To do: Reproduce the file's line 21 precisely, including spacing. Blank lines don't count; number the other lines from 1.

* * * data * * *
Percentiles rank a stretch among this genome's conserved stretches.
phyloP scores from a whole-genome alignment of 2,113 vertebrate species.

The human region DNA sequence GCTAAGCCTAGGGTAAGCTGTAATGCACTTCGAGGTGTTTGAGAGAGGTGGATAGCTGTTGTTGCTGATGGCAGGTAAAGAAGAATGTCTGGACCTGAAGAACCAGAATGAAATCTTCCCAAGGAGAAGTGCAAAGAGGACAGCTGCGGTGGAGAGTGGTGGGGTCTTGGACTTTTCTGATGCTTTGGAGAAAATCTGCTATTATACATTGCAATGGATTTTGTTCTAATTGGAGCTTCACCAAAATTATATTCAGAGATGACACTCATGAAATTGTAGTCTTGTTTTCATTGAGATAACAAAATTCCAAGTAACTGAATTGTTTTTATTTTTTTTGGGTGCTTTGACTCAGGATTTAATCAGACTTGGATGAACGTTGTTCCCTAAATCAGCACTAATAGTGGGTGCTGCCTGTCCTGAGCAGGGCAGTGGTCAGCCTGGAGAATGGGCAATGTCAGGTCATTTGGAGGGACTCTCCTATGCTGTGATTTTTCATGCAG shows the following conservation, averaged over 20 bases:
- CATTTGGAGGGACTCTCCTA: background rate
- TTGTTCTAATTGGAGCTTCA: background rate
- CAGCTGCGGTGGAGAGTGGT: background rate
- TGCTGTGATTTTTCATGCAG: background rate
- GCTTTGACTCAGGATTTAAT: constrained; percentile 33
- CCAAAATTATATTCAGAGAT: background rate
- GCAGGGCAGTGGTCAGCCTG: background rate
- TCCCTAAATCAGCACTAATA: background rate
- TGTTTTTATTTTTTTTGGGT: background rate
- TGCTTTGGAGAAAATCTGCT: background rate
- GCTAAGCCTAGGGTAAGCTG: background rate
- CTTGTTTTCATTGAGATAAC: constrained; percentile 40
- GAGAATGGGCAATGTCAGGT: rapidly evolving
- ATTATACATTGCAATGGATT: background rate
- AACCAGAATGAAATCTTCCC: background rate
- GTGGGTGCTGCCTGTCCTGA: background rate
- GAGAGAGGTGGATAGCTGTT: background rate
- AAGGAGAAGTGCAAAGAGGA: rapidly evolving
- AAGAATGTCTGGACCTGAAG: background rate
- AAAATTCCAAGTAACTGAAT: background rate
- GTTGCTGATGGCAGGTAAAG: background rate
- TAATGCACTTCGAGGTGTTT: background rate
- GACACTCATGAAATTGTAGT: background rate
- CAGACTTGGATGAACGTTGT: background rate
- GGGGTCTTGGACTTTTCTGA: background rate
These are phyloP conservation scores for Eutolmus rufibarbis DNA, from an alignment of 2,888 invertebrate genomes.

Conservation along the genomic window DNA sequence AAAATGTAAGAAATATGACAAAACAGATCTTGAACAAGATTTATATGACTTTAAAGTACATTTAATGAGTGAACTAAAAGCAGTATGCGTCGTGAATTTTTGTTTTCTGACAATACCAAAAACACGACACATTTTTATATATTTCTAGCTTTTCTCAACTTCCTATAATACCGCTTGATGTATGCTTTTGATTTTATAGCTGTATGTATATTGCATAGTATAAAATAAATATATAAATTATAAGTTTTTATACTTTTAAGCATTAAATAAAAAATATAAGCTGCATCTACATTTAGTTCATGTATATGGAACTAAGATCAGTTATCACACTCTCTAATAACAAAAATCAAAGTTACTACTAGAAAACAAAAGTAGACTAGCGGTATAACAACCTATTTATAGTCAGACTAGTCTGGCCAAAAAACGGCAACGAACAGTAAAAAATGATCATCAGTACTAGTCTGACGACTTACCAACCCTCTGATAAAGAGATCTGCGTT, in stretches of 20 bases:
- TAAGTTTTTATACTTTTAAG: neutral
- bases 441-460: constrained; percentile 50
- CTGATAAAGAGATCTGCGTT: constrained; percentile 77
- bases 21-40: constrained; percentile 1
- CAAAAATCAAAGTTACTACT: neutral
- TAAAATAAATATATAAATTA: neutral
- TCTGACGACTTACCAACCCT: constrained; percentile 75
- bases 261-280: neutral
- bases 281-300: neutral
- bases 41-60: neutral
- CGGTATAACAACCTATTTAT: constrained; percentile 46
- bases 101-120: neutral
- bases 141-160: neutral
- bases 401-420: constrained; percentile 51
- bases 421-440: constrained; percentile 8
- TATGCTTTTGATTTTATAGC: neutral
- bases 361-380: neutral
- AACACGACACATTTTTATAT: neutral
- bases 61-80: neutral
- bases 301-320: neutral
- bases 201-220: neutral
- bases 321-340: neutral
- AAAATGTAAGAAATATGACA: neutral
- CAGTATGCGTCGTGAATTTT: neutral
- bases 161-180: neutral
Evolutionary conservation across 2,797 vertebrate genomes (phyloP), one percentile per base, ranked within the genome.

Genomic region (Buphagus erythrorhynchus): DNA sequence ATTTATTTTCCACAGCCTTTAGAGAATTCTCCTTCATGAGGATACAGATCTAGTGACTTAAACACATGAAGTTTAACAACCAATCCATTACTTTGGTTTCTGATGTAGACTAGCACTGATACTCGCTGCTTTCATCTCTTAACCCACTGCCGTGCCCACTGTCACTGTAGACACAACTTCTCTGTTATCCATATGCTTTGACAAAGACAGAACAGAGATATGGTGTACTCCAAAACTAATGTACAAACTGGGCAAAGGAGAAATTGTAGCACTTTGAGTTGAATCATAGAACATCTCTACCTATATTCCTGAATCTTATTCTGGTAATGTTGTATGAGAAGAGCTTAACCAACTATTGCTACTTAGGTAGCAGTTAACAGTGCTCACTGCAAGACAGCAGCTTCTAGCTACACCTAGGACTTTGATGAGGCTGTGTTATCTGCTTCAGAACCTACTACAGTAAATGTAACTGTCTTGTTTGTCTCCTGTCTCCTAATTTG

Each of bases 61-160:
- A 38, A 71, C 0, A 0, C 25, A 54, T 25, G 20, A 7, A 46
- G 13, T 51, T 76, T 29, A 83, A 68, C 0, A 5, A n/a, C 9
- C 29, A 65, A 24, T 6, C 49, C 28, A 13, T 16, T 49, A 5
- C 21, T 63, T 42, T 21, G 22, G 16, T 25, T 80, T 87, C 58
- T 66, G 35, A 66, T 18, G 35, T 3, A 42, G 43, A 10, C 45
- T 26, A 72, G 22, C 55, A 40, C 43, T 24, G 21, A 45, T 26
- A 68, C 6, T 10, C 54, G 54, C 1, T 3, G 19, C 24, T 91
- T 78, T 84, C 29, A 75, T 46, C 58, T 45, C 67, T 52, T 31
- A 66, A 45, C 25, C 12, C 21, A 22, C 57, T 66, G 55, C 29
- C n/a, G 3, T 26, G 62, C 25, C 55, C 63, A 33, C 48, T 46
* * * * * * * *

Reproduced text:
- AAGGAGAAGTGCAAAGAGGA: rapidly evolving